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I took part in the Godot Wild Jam 57 even though I knew I wasn't going to have a ton of time to complete due to travel plans I had. I'm glad I did though, as I really enjoyed my experience. Not only did I enjoy the theme and the process itself, but I got to experience using Godot in a different setting. I used my MacBook Air M1 while on an airplane, at coffee shops, and in a small AirBnB.
I was reserved going into it, but was I plently surprised. The experience of using Godot on the go was far more pleasant than I expected. Coming from a home desktop with 3 Monitors and all the horsepower I could ask for, I was expecting to hate using my laptop, being isolated to a single screen, and a touchpad.
The process of using a single screen, though it had it's difficulties, did improve my workflow as it did help eliminate any distractions that my home setup would constantly provide. I was able to stick to a single task at a time, and the burden of switching to other apps, served as more of a discipline than a hurdle.
So, even though my experience was more pleasant than I expected, I still struggled this jam mainly due to time. I was really feeling that extra wild card: "Under Pressure". I kept telling myself "I wish I had more time." but I knew that I wouldn't. So I tried my best to stave off the old feature creep that tends to come for us all. At the end of the jam, minutes before I boarded my flight home, I submitted my rushed, incomplete, yet fruitful project to Itch.io and did a quick test for some main aspects to ensure it wasn't fully broken. I boarded my flight and took a deep sigh of relief and frustration.
As I mentioned in my intro, I really enjoyed the experience using Godot while on the go. It really lends promise to the idea that you can build games anywhere. I had no internet for most of the jam, and was still able to feel like I was making progress in big strides. Godot's offline documentation baked into the editor (online can be found here ), along with a simple lightweight engine, I really felt like there was nothing slowing me down, in spite of my lack of experience using a Mac as a main development machine (I'm a Windows main user for decades now.).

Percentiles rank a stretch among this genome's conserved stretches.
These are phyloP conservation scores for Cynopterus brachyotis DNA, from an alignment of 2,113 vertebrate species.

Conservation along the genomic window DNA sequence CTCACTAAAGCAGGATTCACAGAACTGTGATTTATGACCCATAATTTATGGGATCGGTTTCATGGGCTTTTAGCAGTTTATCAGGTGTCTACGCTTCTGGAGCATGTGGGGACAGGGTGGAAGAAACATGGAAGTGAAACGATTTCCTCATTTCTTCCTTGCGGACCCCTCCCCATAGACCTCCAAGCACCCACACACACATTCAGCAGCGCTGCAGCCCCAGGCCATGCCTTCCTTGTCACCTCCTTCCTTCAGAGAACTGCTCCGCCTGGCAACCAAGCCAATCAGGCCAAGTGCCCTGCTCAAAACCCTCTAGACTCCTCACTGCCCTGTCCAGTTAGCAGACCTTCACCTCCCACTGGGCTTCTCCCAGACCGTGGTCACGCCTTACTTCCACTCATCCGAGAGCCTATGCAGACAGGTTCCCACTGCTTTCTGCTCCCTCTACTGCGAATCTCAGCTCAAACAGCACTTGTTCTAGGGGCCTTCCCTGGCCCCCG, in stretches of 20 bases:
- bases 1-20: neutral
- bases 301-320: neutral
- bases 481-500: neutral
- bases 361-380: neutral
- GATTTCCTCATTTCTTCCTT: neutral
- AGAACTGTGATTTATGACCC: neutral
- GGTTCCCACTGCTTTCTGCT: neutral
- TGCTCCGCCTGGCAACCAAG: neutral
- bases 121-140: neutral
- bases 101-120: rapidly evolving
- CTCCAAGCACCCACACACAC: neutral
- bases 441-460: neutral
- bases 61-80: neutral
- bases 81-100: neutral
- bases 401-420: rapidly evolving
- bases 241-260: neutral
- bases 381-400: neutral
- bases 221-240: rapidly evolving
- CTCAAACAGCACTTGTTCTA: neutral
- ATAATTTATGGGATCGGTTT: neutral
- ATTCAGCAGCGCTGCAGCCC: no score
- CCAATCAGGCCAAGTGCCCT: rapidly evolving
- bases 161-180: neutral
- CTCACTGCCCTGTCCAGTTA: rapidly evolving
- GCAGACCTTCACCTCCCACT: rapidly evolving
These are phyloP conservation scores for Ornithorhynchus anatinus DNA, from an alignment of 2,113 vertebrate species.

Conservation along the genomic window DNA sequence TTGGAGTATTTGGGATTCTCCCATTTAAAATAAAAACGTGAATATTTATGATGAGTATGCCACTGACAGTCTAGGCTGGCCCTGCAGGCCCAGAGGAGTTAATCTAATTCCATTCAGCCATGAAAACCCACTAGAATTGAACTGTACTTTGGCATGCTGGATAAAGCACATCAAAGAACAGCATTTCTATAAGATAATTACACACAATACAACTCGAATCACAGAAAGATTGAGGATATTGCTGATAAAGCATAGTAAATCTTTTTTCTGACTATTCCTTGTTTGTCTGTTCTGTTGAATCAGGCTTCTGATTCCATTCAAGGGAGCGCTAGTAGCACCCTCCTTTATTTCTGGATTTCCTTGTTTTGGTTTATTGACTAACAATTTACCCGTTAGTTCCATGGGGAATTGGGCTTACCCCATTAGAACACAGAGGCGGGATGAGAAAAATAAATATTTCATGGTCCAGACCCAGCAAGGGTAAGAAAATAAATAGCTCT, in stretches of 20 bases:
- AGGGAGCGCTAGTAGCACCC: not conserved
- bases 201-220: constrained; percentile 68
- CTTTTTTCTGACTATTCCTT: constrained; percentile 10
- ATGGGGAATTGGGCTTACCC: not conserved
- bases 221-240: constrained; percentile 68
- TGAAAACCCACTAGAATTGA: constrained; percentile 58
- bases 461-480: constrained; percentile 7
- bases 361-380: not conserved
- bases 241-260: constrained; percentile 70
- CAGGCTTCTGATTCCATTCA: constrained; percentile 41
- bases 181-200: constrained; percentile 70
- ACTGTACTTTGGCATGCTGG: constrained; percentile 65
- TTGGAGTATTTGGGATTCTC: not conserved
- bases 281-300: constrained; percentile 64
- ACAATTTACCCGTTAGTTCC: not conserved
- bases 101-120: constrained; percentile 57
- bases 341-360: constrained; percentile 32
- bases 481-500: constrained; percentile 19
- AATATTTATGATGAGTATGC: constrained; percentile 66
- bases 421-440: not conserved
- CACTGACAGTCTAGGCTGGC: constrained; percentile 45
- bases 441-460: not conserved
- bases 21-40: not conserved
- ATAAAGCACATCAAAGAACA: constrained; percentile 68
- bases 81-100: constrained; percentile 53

I also feel like the jam's theme was really coherent and allowed me to be more generic with some ideas and reach into some well known themes and ideas. I didn't have to come up with anything super creative, and ideas were popping up in moments after reading the theme. This can also be a struggle when trying to prevent feature creep as you have so many potentially great ideas, but ultimately I knew what I should strive for to keep my scope small and the game on theme.
Time was my greatest enemy, and it shows in my art, the game's lack of polish, and very incomplete overal submission. I already knew how limited my time was going to be when I started, and likely could have opted out instead of stressing the clock, but I always look at a jam as an opportunity to do something new, and using Godot while traveling was a goal of mine.
I really struggled switching over to a Mac as a main development machine, and kept missing keystrokes, shortcuts, and weird trackpad behaviour. This all really slowed me down and got me frustrated, but wasn't an issue of anything other than my delay in commiting to a Mac for more than quick XCode deployment use.
My game was lacking any kind of audio, which tends to be an area I need to improve on in game jams. I either need to add it as part of my jam process, or carve actual time to complete some sort of audio before submitting. I know the polish of the game would greatly improve if I spent the time adding even little bits of audio.
I also had no time for menu's or extra artwork. I tend to like making custom artwork, logos, icons, banners, screenshots; all to improve the overall quality of my submission. Sadly time being what it was, I couldn't pull that off either.
Overall the experience went well, with the good and bad weighed out. The big takeaways for me are:
- Spend time during or at the end implementing Audio to help polish a jam.
- Continue focusing on the idea and planning for scope creep to prevent losing precious time.
- Commit more time to being familiar with the Mac landscape and be willing to do more on the go development.
- Have fun!
I had a good time with this jam, the game idea was fun to implement, and the experience of doing it while traveling really opened the door for my ability to spend time making games, regardless of my physical location. I will certainly be spending more time making things and being creative, even if it's just me and this lightweight laptop (I'm writing this post mortem on it currently!).
If you haven't already, please check out my game jam submission on Itch.io and leave me some feedback and let me know your thoughts.
If you've been thinking of participating in a game jam, Godot is a great engine and works even in the least ideal circumstances. Head over to Godot's website and get started!